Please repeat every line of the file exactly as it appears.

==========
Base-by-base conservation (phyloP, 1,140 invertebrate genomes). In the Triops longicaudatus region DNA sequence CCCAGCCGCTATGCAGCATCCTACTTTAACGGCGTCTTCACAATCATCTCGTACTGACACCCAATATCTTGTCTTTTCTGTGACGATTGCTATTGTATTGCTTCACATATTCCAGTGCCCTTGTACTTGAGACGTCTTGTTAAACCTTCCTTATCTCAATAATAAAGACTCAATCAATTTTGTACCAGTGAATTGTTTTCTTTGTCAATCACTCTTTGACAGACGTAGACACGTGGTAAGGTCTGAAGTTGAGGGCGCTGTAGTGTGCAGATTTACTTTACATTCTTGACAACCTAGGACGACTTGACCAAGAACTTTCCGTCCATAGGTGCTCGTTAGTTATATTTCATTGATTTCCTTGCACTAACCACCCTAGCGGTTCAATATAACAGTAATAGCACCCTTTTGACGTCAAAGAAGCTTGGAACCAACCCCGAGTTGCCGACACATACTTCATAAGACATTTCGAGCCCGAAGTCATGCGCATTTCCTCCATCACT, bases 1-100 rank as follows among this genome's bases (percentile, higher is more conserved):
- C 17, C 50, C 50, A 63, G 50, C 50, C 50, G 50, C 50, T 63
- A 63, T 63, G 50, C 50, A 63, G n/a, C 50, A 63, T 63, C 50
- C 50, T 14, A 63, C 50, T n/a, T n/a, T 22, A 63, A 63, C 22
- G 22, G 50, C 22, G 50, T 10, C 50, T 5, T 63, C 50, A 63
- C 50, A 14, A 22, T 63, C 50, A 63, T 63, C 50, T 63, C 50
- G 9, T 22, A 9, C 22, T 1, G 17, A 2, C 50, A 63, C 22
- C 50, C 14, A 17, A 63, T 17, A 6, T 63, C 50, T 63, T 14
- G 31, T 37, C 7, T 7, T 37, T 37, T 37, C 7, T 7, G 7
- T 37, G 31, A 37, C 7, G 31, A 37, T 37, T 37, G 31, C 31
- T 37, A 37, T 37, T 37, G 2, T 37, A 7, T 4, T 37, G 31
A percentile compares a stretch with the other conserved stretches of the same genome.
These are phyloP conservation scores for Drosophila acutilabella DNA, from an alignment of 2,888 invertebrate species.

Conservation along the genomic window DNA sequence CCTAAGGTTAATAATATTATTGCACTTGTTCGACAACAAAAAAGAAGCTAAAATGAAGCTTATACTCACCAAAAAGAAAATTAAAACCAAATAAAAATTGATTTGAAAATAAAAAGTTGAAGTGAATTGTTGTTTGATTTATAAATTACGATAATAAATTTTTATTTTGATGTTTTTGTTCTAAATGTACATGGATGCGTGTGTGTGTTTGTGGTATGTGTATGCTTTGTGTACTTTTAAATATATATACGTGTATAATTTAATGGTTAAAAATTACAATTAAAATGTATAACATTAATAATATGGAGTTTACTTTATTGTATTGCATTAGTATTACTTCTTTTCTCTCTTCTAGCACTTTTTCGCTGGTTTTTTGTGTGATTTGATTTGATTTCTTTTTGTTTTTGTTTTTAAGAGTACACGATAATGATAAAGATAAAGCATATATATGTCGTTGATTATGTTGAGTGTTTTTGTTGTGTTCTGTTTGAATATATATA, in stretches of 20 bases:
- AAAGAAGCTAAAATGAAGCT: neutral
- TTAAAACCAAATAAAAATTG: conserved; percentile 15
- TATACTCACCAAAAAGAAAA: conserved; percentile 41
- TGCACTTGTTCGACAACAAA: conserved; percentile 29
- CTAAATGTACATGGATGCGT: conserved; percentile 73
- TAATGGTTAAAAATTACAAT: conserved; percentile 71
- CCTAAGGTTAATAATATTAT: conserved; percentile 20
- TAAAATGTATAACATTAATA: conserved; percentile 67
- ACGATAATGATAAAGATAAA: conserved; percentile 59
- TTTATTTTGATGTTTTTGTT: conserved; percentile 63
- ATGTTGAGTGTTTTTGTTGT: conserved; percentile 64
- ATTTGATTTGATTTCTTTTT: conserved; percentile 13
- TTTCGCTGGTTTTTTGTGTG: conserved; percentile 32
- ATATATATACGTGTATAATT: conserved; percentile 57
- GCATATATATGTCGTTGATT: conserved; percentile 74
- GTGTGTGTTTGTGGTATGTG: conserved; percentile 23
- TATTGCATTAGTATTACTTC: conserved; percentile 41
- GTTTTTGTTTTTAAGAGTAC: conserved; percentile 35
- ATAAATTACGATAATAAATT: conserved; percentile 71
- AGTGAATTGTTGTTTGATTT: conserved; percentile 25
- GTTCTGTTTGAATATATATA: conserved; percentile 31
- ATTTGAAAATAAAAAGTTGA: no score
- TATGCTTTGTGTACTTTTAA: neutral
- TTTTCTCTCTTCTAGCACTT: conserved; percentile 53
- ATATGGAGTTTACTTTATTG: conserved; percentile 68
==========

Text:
Base-by-base conservation (phyloP, 1,140 invertebrate genomes). In the Triops longicaudatus region DNA sequence CCCAGCCGCTATGCAGCATCCTACTTTAACGGCGTCTTCACAATCATCTCGTACTGACACCCAATATCTTGTCTTTTCTGTGACGATTGCTATTGTATTGCTTCACATATTCCAGTGCCCTTGTACTTGAGACGTCTTGTTAAACCTTCCTTATCTCAATAATAAAGACTCAATCAATTTTGTACCAGTGAATTGTTTTCTTTGTCAATCACTCTTTGACAGACGTAGACACGTGGTAAGGTCTGAAGTTGAGGGCGCTGTAGTGTGCAGATTTACTTTACATTCTTGACAACCTAGGACGACTTGACCAAGAACTTTCCGTCCATAGGTGCTCGTTAGTTATATTTCATTGATTTCCTTGCACTAACCACCCTAGCGGTTCAATATAACAGTAATAGCACCCTTTTGACGTCAAAGAAGCTTGGAACCAACCCCGAGTTGCCGACACATACTTCATAAGACATTTCGAGCCCGAAGTCATGCGCATTTCCTCCATCACT, bases 1-100 rank as follows among this genome's bases (percentile, higher is more conserved):
- C 17, C 50, C 50, A 63, G 50, C 50, C 50, G 50, C 50, T 63
- A 63, T 63, G 50, C 50, A 63, G n/a, C 50, A 63, T 63, C 50
- C 50, T 14, A 63, C 50, T n/a, T n/a, T 22, A 63, A 63, C 22
- G 22, G 50, C 22, G 50, T 10, C 50, T 5, T 63, C 50, A 63
- C 50, A 14, A 22, T 63, C 50, A 63, T 63, C 50, T 63, C 50
- G 9, T 22, A 9, C 22, T 1, G 17, A 2, C 50, A 63, C 22
- C 50, C 14, A 17, A 63, T 17, A 6, T 63, C 50, T 63, T 14
- G 31, T 37, C 7, T 7, T 37, T 37, T 37, C 7, T 7, G 7
- T 37, G 31, A 37, C 7, G 31, A 37, T 37, T 37, G 31, C 31
- T 37, A 37, T 37, T 37, G 2, T 37, A 7, T 4, T 37, G 31
A percentile compares a stretch with the other conserved stretches of the same genome.
These are phyloP conservation scores for Drosophila acutilabella DNA, from an alignment of 2,888 invertebrate species.

Conservation along the genomic window DNA sequence CCTAAGGTTAATAATATTATTGCACTTGTTCGACAACAAAAAAGAAGCTAAAATGAAGCTTATACTCACCAAAAAGAAAATTAAAACCAAATAAAAATTGATTTGAAAATAAAAAGTTGAAGTGAATTGTTGTTTGATTTATAAATTACGATAATAAATTTTTATTTTGATGTTTTTGTTCTAAATGTACATGGATGCGTGTGTGTGTTTGTGGTATGTGTATGCTTTGTGTACTTTTAAATATATATACGTGTATAATTTAATGGTTAAAAATTACAATTAAAATGTATAACATTAATAATATGGAGTTTACTTTATTGTATTGCATTAGTATTACTTCTTTTCTCTCTTCTAGCACTTTTTCGCTGGTTTTTTGTGTGATTTGATTTGATTTCTTTTTGTTTTTGTTTTTAAGAGTACACGATAATGATAAAGATAAAGCATATATATGTCGTTGATTATGTTGAGTGTTTTTGTTGTGTTCTGTTTGAATATATATA, in stretches of 20 bases:
- AAAGAAGCTAAAATGAAGCT: neutral
- TTAAAACCAAATAAAAATTG: conserved; percentile 15
- TATACTCACCAAAAAGAAAA: conserved; percentile 41
- TGCACTTGTTCGACAACAAA: conserved; percentile 29
- CTAAATGTACATGGATGCGT: conserved; percentile 73
- TAATGGTTAAAAATTACAAT: conserved; percentile 71
- CCTAAGGTTAATAATATTAT: conserved; percentile 20
- TAAAATGTATAACATTAATA: conserved; percentile 67
- ACGATAATGATAAAGATAAA: conserved; percentile 59
- TTTATTTTGATGTTTTTGTT: conserved; percentile 63
- ATGTTGAGTGTTTTTGTTGT: conserved; percentile 64
- ATTTGATTTGATTTCTTTTT: conserved; percentile 13
- TTTCGCTGGTTTTTTGTGTG: conserved; percentile 32
- ATATATATACGTGTATAATT: conserved; percentile 57
- GCATATATATGTCGTTGATT: conserved; percentile 74
- GTGTGTGTTTGTGGTATGTG: conserved; percentile 23
- TATTGCATTAGTATTACTTC: conserved; percentile 41
- GTTTTTGTTTTTAAGAGTAC: conserved; percentile 35
- ATAAATTACGATAATAAATT: conserved; percentile 71
- AGTGAATTGTTGTTTGATTT: conserved; percentile 25
- GTTCTGTTTGAATATATATA: conserved; percentile 31
- ATTTGAAAATAAAAAGTTGA: no score
- TATGCTTTGTGTACTTTTAA: neutral
- TTTTCTCTCTTCTAGCACTT: conserved; percentile 53
- ATATGGAGTTTACTTTATTG: conserved; percentile 68